""First of all, software patents are a rarity in the world and I think it's pointless to have everyone suffer because two or maybe three countries have software patents,""
Sadly, this is a naive position. Although European countries in theory do not have software patents, patent offices, companies and courts act as if they do anyway. The interdiction against software patents can be interpreted so narrowly it is useless: You cannot patent a program as such, but a combination of it and a machine (like a plain old PC) is another thing...
Ignorance is not bliss
Totally agreed with MacroRodent: claiming that "two or maybe three countries have software patents" is at best ignorant. When you have organisations like Symbian claiming patents on software in the UK, and the continuous back-and-forth in the UK courts around whether programs are patentable, plus a European patent bureaucracy which acts like patents really do apply to software (even though they're supposed to adhere to rules which tell them otherwise) and which seeks to broaden patentability anyway, and when you have a bunch of companies lobbying for patents, often under the pretense that it's all about standards and making sure everyone implements them properly (when it's really about the standards cartel, erm, body making everyone else pay private taxes to them), anyone claiming that the threat of patents is not widespread would appear to advertise a level of remarkable ignorance on the topic.
And shoving an encumbered technology whose patents are actively asserted into a supposedly open platform is wrong and misguided. If organisations believe that they can deploy H.264 content instead of doing the right thing because the "capability" is there, they will do so, thus diminishing the supply of, and thus the supposed demand for, open content. That many of these providers will find themselves with a bill from the cartel will probably only strike home later on, when such providers will then find that there's apparently no deployed capability to "consume" open formats any more.
In short, shoving H.264 into Firefox is merely a pursuit of shiny new stuff to play with, without any consideration of the consequences.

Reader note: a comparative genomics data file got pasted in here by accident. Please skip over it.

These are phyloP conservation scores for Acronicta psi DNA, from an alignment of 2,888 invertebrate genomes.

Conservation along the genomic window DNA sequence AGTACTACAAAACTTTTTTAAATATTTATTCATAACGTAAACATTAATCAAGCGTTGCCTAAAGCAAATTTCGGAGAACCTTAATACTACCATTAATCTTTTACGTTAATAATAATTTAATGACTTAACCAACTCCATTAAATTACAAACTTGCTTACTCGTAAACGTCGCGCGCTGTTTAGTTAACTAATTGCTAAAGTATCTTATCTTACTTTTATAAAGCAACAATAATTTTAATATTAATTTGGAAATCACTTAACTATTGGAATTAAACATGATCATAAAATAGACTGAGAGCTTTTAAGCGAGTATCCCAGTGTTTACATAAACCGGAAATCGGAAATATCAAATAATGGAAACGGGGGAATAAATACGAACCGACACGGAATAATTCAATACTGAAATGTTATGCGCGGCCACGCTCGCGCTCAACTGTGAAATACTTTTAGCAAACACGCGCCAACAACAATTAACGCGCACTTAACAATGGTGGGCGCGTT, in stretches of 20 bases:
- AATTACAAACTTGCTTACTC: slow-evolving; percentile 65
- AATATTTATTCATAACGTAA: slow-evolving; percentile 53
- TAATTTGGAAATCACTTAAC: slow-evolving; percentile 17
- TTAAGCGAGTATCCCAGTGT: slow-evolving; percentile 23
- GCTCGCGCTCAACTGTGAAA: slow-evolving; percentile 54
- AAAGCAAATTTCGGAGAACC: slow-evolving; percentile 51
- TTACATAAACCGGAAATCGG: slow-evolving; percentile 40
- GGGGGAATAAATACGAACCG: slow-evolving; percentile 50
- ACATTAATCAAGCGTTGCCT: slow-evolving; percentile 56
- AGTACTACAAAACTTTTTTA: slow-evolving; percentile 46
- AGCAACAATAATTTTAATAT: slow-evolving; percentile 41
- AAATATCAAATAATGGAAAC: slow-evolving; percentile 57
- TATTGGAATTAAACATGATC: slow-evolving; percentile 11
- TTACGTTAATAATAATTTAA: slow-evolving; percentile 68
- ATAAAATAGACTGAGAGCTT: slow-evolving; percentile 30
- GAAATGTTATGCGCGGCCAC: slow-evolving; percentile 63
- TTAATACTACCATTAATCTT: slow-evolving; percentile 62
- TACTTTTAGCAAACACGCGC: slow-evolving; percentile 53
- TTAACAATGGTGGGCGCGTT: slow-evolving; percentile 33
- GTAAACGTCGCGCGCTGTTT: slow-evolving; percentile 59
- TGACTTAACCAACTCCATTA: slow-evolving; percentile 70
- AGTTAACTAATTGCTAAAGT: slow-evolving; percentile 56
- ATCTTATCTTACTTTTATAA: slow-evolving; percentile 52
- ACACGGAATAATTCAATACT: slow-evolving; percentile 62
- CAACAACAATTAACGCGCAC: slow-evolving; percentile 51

the patent game changes
with a company like Google is defending VP8 and making deals with other patent holders
so while it might be poor practice in general, the company with the most money and many cross complaint patents generally gets it way .. in this case it will be Apple and Microsoft getting the bad press, with Google benefiting at relatively small monetary cost relative to it's profit
Google may be evil in it's own way, but it is way better at public relations as far as open standards and open software are concerned ..
Linux is protected as well, but only because companies like IBM and Google will come to it's defense were MS and Apple *really* want to go at it, and just as much to spite them as anything else .. MS and Apple know this which is why they have not pushed the supposed infringement issues .. empty threats under the circumstances ..
As clearly this undermines Firefox's stance on H.264 HTML5Video and strengthens Microsoft's/Apples
It wouldn't surprised me in the least to learn that Microsoft or Apple were behind this move. It stinks of their dirty tricks.
No. No, it doesn't
It would surprise me very much if this were "dirty tricks". I'd use Occam's Razor, if I were you. Most likely solution is not omgconspiracy.
Conspiracy, or just a really odd decision?
Whilst I agree that this is unlikely to be a deliberate action on the part of Microsoft / Apple, the end result is the same. If this version of Firefox were to take off in any big way (unlikely though that seems) it only strengthens the likelihood of H.264 becoming the de-facto standard for HTML5 video encoding.
For a dev with such an anti-patent stance, this seems like a very odd cause to which to lend his support.
Unless the intention is to let this run rampant as a software-patent hurting insurgent. Is the average browser downloader seeing the "it's as good as firefox but also let's you access (favorite streaming site here) going to read (or abide by) the smallpriny which says "don't download if you live in..."
if it did hit critical mass, and the devs effectively cover their backsides, it could be an anti patent fifth column, making it harder for software patent groups to collect.
I'm with Christoph here ;
if this can be done via an add-on, that would be far preferable to branching the code base. Is that technically possible ? In any event, like Combat Wombat, I applaud Maya Posch's work - that users 'round the world must suffer due to the absurd patent practices of a few countries is an abomination well-worth combatting by users and developers alike....
It's all right Henri...
...once ACTA is pushed through, EVERYONE will have to suffer equally.